Maybe Harden could have been better at it if he didn’t abandon it to the level he did, but from the hundreds of attempts we have on record over his career he was pretty average at the shot.

    I have never bought the football team abandoning the run analogy. It’s just not the same. The low number of possessions a football team has per game necessitates prioritizing first downs over going for the most efficient per yard play every time. There aren’t enough downs to let the math play out over a larger sample. I could go on…The games are just entirely different.
     
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  3. wekko368

    wekko368 Member

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    That's Lebron. What about the rest of the players in the league? That's what you're not getting.....the owners have so much leverage b/c of the players that aren't Lebron.

    No they couldn't. Where would the money come from? Who would fans root for? Individual players? That's all the more reason why most players would stay in the NBA with their guaranteed salaries.
     
  4. RHU525

    RHU525 Member
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    Obviously they would get money from TV deals. If Lebron and Curry went to ESPN and told them they are starting a league they would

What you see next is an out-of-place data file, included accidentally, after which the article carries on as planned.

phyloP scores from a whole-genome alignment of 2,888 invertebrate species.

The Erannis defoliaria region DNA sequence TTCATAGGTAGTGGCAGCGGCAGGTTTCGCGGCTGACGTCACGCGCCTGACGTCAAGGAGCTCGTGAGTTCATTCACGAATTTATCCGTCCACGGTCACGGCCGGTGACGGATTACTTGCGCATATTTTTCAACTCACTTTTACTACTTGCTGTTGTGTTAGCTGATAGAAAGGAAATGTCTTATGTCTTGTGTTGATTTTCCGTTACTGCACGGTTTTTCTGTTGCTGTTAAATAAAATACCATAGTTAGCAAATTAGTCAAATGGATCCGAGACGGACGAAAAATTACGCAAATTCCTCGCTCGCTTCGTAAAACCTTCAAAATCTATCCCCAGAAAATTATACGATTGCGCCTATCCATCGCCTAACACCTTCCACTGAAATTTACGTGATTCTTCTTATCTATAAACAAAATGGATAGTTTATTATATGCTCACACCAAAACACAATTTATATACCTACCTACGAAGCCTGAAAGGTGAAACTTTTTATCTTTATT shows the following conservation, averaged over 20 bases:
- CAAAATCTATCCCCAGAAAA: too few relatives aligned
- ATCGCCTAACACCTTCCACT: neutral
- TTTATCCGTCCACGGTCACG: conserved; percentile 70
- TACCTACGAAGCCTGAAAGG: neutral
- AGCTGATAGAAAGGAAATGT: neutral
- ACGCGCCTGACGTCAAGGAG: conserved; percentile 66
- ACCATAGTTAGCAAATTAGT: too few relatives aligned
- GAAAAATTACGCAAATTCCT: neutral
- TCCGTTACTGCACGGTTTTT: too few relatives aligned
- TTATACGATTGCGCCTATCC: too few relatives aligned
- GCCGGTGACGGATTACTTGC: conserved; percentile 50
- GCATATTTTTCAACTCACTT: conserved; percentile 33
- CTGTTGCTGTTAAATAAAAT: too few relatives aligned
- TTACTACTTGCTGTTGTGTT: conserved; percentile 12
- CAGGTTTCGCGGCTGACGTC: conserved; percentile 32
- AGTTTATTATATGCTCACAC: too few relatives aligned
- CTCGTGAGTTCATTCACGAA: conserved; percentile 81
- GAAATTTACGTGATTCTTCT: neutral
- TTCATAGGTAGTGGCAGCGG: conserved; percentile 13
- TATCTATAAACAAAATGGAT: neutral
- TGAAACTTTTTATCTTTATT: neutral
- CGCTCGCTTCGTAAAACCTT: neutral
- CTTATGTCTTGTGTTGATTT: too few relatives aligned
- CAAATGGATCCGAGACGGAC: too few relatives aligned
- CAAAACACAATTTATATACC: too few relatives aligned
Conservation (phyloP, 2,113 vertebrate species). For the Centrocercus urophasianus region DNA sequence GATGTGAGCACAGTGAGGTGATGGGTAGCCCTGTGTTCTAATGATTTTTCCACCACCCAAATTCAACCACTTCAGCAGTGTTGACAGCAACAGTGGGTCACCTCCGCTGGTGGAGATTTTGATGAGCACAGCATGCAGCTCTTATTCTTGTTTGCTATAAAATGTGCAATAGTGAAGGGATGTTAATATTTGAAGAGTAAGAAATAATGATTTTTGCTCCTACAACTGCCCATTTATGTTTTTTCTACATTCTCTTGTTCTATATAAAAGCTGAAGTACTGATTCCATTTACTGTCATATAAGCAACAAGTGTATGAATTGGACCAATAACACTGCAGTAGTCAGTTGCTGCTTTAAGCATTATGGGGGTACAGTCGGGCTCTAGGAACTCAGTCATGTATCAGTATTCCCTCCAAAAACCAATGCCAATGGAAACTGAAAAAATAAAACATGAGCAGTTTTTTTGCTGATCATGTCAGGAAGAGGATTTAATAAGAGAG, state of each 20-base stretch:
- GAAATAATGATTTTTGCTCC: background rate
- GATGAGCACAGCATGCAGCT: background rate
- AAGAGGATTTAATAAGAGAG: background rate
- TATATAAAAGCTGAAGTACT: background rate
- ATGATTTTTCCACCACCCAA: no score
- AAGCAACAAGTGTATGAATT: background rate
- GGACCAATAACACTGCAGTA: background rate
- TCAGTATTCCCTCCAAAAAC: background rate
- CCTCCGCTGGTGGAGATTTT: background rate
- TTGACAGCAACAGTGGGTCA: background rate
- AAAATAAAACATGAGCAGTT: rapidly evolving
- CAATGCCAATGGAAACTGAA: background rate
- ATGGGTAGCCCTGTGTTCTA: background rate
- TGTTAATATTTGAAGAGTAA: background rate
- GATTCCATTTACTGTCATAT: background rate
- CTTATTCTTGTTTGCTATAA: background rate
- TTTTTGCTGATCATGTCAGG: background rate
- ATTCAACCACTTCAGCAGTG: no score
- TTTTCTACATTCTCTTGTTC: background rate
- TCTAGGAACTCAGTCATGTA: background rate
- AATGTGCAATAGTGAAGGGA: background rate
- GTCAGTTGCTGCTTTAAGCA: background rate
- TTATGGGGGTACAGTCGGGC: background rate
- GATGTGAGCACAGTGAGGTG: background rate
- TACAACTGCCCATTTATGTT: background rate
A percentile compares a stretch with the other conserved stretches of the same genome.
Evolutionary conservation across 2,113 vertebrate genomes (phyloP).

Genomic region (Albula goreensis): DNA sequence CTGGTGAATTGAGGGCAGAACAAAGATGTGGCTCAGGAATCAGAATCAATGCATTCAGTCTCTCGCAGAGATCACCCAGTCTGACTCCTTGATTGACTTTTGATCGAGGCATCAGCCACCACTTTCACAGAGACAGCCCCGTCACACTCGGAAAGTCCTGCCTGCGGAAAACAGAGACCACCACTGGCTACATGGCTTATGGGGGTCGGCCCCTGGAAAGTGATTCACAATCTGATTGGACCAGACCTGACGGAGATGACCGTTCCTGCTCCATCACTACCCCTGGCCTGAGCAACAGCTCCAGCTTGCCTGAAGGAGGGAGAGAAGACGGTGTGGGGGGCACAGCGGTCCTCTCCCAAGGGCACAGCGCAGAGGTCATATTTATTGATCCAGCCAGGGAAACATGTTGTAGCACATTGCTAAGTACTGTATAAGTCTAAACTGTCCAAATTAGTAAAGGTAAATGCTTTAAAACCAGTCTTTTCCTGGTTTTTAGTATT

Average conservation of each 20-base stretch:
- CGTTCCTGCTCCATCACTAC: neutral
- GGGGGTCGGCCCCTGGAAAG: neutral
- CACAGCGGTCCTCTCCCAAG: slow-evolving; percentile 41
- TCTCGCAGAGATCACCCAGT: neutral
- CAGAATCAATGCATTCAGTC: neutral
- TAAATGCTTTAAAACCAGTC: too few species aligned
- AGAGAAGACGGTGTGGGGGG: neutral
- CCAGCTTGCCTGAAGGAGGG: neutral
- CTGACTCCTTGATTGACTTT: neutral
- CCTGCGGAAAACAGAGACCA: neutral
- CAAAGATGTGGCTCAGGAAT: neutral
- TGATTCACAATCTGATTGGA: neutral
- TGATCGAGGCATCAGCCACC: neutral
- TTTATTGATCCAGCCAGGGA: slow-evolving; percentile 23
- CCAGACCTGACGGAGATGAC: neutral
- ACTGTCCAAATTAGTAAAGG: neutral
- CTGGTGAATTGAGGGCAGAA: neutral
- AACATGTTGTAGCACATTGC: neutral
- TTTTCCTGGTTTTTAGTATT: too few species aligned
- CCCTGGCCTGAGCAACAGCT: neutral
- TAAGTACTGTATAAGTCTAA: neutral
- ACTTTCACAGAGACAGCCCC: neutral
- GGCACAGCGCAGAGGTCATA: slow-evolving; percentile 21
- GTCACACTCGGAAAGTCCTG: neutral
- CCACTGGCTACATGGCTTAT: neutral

Jump all over that considering they already own ESPN.

    Heck they do pay per view or even social media. YouTube would pay them million. There are soo many platforms to get content out now a days and they all are sitting on a wad of cash. If they had this opportunity they would jump all over. The players could still rep cities in the new league. Honestly if they were smart they would rep areas. So like instead of OKC they pick 3 cities in Midwest and rotate generate a bigger fan base.

    But what you don't get is in the nba the other dudes don't matter. Do fans really care if Trevor Ariza isn't playing and replaced by James Ennis? They can find role players anywhere to fill up teams if everyone else isn't on board.

    Personaly I would enjoy this more than current NBA of super teams. Cuz if all the stars basically owned their own team their would be more loyalty and more parity in the league
     
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  5. wekko368

    wekko368 Member